O'Neill was most popular in Pakistan and India in 1959-60 with his spectacular batting. This time he headed the Test batting, scoring 594 runs in eight matches, average 66, and hit three of his four tour centuries in the Tests.

The following season he hit three centuries against the West Indies, one for Australia, the others for New South Wales. So well did he score in the Tests that he finished second to Burge with 522 runs at an average of 52.

In this series, however, O'Neill often lost his wicket impulsively by sweeping to leg. He seemed, at this stage of his career, to be most conscious of his right-hand, allowing it to do most of the work. His bat was often swinging across the line of flight of the ball.

It did not take O'Neill long to pick up the pace and lift of English pitches. He made a brilliant century in the third game of the tour, against Yorkshire, at Bradford. There was nothing better than his strokes through the covers, suggesting he was keeping his right hand in its place. A big crowd at The Oval on the Saturday of the fourth game expected much of O'Neill but he fell to a sickening attempt to play a sweep shot.

He made a splendid 74 at Old Trafford and no better innings was seen in the whole summer than his 124 against Glamorgan at Cardiff. This innings had every conceivable stroke. He followed with 73 and 27 at Bristol and got 122 on his first appearance at Lord's, against M.C.C. He was carried from the field at Hove and it was thought he would be out for a long time but, amazingly, he was chosen to play in the first Test and made a very attractive 82.

O'Neill had to await the final Test before making his first century against England. He failed with one and nil at Lord's; 17 and 19 at Leeds, and 11 in the first innings at Old Trafford. Hereabouts, he was running into much criticism.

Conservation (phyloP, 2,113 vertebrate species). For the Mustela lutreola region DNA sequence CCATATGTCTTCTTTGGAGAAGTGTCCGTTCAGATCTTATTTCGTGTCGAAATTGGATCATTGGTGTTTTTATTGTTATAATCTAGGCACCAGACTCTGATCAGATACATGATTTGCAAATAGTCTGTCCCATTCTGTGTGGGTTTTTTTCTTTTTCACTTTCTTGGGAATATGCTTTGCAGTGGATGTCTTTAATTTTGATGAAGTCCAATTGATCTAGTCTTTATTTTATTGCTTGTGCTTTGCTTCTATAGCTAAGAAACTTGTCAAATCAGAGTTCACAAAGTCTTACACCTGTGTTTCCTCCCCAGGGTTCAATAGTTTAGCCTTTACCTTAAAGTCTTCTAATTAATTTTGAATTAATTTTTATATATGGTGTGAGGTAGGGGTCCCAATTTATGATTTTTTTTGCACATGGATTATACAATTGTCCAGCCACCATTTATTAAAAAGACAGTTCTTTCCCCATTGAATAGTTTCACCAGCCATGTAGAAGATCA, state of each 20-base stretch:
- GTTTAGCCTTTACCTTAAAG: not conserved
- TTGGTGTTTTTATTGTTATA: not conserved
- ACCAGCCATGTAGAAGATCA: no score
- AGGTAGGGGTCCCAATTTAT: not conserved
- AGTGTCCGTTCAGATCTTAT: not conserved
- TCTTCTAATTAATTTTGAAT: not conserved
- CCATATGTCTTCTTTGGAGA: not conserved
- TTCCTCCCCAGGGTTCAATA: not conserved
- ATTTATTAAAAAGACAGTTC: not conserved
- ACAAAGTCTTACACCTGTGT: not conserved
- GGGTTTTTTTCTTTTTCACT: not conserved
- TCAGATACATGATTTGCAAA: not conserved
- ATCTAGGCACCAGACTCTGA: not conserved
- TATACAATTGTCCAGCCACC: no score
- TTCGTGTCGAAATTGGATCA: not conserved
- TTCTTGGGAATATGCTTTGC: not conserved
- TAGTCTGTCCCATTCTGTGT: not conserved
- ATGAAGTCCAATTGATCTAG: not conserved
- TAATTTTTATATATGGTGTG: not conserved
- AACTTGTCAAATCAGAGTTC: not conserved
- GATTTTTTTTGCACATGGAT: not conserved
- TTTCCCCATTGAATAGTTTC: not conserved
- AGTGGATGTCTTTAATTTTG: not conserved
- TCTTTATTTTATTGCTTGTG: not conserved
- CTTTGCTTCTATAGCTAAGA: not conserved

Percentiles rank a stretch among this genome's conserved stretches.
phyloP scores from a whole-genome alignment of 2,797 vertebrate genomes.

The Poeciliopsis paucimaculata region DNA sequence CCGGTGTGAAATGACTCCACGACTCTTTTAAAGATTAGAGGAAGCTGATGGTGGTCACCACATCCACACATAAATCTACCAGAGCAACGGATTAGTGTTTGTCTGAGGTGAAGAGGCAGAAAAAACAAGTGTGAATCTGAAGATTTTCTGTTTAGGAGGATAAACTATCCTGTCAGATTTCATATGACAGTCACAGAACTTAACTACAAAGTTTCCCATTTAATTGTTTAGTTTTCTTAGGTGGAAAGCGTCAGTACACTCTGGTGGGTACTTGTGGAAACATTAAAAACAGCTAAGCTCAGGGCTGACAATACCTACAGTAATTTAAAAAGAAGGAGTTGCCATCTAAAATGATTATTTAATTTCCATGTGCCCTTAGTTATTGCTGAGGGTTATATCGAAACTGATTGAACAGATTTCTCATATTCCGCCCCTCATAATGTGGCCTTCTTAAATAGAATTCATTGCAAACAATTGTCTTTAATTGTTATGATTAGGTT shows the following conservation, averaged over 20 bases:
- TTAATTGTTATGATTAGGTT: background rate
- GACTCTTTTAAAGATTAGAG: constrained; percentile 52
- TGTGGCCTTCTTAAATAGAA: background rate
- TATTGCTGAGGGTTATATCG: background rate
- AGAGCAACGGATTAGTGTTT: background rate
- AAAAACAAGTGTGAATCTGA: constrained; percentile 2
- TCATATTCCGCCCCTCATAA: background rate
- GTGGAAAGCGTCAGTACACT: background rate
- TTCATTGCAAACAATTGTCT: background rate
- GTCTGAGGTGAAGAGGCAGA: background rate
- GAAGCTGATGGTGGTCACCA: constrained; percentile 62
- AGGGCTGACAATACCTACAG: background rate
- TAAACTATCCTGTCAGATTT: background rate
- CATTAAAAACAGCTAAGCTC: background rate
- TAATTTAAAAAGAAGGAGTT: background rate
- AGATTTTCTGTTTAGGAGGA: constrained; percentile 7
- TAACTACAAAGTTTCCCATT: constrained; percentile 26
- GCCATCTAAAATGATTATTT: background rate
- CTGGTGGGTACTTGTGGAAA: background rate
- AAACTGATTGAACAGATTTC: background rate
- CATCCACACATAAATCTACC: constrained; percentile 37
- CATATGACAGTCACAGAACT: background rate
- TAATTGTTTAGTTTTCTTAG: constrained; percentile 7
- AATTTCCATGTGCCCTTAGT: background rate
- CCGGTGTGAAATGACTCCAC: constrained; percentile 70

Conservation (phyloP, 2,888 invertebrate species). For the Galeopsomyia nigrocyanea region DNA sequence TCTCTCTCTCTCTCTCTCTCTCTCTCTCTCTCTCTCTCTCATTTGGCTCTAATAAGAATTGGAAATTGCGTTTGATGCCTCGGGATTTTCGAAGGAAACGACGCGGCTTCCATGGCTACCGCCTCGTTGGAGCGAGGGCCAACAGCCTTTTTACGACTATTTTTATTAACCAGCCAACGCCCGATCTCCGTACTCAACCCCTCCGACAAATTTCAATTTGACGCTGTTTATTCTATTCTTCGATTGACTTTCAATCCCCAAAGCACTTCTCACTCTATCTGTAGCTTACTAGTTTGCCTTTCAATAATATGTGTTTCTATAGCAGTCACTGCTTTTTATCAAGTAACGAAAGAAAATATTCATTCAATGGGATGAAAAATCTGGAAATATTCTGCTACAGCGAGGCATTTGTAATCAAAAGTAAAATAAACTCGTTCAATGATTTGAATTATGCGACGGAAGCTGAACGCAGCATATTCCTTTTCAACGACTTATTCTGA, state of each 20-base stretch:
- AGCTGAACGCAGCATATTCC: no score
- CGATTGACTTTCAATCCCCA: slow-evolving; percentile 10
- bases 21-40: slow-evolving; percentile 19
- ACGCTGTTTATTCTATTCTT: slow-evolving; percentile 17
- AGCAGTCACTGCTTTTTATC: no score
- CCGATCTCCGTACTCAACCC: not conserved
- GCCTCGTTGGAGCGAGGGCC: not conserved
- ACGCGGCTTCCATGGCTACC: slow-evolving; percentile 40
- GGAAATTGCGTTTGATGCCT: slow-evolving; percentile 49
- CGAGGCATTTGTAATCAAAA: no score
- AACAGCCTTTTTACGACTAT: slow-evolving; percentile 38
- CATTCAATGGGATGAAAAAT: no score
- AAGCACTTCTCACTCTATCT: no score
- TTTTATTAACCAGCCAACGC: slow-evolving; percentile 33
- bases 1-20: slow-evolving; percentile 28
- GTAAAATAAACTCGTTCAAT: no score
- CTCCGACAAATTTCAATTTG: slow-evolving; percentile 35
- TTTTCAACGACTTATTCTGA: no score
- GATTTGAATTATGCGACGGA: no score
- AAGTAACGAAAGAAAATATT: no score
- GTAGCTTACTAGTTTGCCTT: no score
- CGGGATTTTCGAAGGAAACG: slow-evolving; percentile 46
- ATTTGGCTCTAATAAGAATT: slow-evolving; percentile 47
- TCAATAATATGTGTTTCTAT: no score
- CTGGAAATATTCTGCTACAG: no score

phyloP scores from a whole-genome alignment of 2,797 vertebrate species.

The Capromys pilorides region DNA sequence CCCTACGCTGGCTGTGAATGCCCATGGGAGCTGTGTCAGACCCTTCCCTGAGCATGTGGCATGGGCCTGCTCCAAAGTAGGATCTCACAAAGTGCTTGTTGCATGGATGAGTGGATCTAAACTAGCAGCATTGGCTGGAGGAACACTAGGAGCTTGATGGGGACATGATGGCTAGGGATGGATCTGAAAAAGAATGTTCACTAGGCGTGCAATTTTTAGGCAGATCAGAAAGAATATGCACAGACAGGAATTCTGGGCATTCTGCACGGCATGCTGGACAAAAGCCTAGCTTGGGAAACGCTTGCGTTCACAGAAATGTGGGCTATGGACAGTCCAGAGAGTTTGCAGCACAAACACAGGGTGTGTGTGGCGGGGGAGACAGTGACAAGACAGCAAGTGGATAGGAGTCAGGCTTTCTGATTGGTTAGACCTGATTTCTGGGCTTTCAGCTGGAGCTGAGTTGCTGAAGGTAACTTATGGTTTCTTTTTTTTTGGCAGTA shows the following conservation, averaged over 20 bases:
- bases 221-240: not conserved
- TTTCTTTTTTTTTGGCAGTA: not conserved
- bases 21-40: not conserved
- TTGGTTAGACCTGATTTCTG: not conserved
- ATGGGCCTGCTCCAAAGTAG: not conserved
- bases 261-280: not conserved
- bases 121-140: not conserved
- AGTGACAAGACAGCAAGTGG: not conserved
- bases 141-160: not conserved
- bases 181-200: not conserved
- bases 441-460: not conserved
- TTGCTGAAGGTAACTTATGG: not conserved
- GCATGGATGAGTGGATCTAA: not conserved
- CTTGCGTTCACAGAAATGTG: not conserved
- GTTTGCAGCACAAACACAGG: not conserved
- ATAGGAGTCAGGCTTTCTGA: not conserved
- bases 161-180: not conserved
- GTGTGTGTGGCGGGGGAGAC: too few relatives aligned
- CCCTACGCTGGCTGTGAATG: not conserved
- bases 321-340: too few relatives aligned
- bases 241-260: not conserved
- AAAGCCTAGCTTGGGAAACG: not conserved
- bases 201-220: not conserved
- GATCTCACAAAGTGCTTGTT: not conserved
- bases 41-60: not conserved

Few Test batsmen have had as severe an ordeal as O'Neill had in his first innings at Old Trafford. He was hit repeatedly on the legs and, once again, he had slipped from orthodoxy. This time, he was presenting such a bold face to the bowler that his right shoulder had turned appreciably and his swing, naturally, was across the ball.

O'Neill was given advice on that. He redeemed himself with 67, a fine effort, in the second innings; he hit a most brilliant 117 in the final Test at The Oval. He was just behind Lawry in the tour averages. Lawry scored 2,019 runs, average 61.18. O'Neill scored 1,981 runs, average 60.03. In the Tests, he averaged 40.

After a short tour of South Africa before an Australian season started, O'Neill so impressed W.R. Hammond that the old English Test star dubbed him the best all-round batsman he had seen since the war. That was high praise.

To be true, a high innings by O'Neill is a thing of masterful beauty. His stroking is delectable, immense in its power. But O'Neill has often got himself into a rut. He is a bad beginner. He seems to come to the middle as if he has been fretting in the dressing-room, worrying about the future. So, then, he often does something rash very early in an innings. He has had two slips from grace and only because he used his right hand too much, allowing a big gap between his hands on the handle, and then turning his right shoulder too much to the bowler.

If he can conquer himself for a start -- his rashness, his uneasiness -- O'Neill will not only have many more very big and thrilling scores (he's bound to have them) but he will have them more consistently. His rashness, too, often comes into his running between the wickets. For all that, he has given us some of the most glittering post-war innings. A glorious fieldsman, he has the dream throw.

© John Wisden & Co